For many, attending a 12-step program such as Alcoholics Anonymous (AA) comes to mind when they think of addiction recovery. Since AA was first established in 1935, this program (and other 12-step groups) has helped thousands of people treat their substance abuse issues. What exactly is a 12-step program and how do these groups help people recover from drug or alcohol misuse?
How 12-Step Programs Work
The basis of 12-step programs is a set of guiding principles, also called “the 12 steps,” that provide someone in recovery with a plan of action they can follow as they start and continue their sober journey. These steps also provide a new way of thinking and living without addictive substances. A 12-step program is not an addiction treatment program. Instead, these groups are peer-based mutual help programs.
Core components of a 12-step program include trust, acceptance, love, goodwill, and forgiveness. Participants are expected to accept that they are “powerless” over alcohol or drugs. They are also required to make a list of people that they have harmed because of their substance abuse and to try to make amends with those people. Another expectation of these programs includes taking an ongoing personal inventory of how the individuals have hurt themselves, their loved ones, and their relationships through their substance use.
Needing to regularly attend meetings provides an accountability measure that helps someone working to become sober or maintain their sobriety. Additionally, the group dynamic offers inspiration, education, and connection and reinforces healthy thinking and behaviors.
What to Expect at a Meeting
All are welcome to attend 12-step meetings. There are no requirements for attendance, including a belief in God. The only rules are to be on time, be respectful, and to not talk over others. And while abstinence from drugs or alcohol is the goal of a 12-step program, individuals are welcome to attend even before becoming sober, so long as they have the desire to stop drinking or using.
A 12-step meeting is free and participants remain anonymous. Sharing at a meeting is not required and is always optional and voluntary. A person in early recovery may want to attend several different meetings to find the group that best suits them. Many attendees receive help navigating the steps with a sponsor. This is someone who is already familiar with the recovery program who can provide the person with one-on-one support beyond the group meetings.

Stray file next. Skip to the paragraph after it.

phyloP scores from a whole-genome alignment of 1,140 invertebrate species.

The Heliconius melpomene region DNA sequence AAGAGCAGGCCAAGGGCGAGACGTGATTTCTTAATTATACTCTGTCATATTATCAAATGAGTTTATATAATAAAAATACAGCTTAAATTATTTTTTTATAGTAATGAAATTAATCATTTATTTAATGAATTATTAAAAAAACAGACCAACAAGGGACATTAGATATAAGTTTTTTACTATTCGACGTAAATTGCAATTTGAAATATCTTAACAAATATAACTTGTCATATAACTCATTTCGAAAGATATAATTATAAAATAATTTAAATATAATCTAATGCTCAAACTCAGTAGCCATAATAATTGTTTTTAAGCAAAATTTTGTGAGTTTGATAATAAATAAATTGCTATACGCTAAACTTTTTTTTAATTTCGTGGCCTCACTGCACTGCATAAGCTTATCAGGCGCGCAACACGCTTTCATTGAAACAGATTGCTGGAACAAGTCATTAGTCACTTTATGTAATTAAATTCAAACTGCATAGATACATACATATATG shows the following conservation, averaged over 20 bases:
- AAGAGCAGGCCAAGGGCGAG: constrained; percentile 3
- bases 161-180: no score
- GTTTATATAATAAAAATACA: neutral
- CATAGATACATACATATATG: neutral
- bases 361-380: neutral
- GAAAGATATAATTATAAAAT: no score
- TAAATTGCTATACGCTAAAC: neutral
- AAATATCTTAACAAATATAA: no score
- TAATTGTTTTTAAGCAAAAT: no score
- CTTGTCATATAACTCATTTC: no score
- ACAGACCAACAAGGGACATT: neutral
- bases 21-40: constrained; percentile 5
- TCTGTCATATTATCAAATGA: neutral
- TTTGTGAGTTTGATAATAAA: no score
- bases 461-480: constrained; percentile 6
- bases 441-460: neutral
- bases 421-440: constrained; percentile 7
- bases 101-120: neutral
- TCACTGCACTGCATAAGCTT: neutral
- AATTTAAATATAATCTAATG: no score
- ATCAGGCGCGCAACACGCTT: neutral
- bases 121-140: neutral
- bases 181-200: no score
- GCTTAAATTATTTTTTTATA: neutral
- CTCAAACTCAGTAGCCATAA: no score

Finally, going through the steps to completion is not viewed as the goal of a 12-step program. Rather, the steps are seen as an ongoing process that individuals may repeat multiple times as they strive to maintain their sobriety.
What Are The 12-steps?
The 12 steps in a peer support group vary from group to group, but are generally:
- Step 1. Make an admission that you’re powerless over substance use.
- Step 2. Find a “higher power” to help you reach recovery.
- Step 3. Put yourself in the hands of that higher power.
- Step 4. Think about ways you have not lived up to your moral standards.
- Step 5. Share your flaws with yourself, other people, and a higher power.
- Step 6. Believe that you can overcome these flaws with the support of others and a higher power.
- Step 7. Ask a higher power and your peers to help you.
- Step 8. List all the people you have hurt through your addiction.
- Step 9. As best as you can, make amends for the wrongs you have committed.
- Step 10. Quickly admit when you have done something wrong.
- Step 11. Connect with your higher power.
- Step 12. Help others who are struggling with addiction.
When it comes to treating any form of addiction, there is no one-size-fits-all solution. Some people may benefit from a 12-step program while others may find other methods work better. It is important to try different methods of achieving and maintaining sobriety to find what works best for you. It is even possible that over time, what has worked for you in the past can stop working as well, and you may need to consider a new type of treatment. What matters is staying focused on recovery from substance abuse and adapting to your changing needs.
If you are in the Houston area and searching for a 12-step program, Alcoholics Anonymous meeting, or another support group, there are a number of great options and recovery resources to choose from; no matter where you are on your recovery journey.
Building on a belief that spiritual development and healthy recovery can bring inner peace to clients overcoming addiction and substance abuse, we take a people-centered approach to recovery here at Into Action Recovery Centers. We’re conveniently located in Houston, Texas, and our programs are led by experienced master’s level counselors and medical professionals who specialize in personalized treatment for drug and alcohol abuse.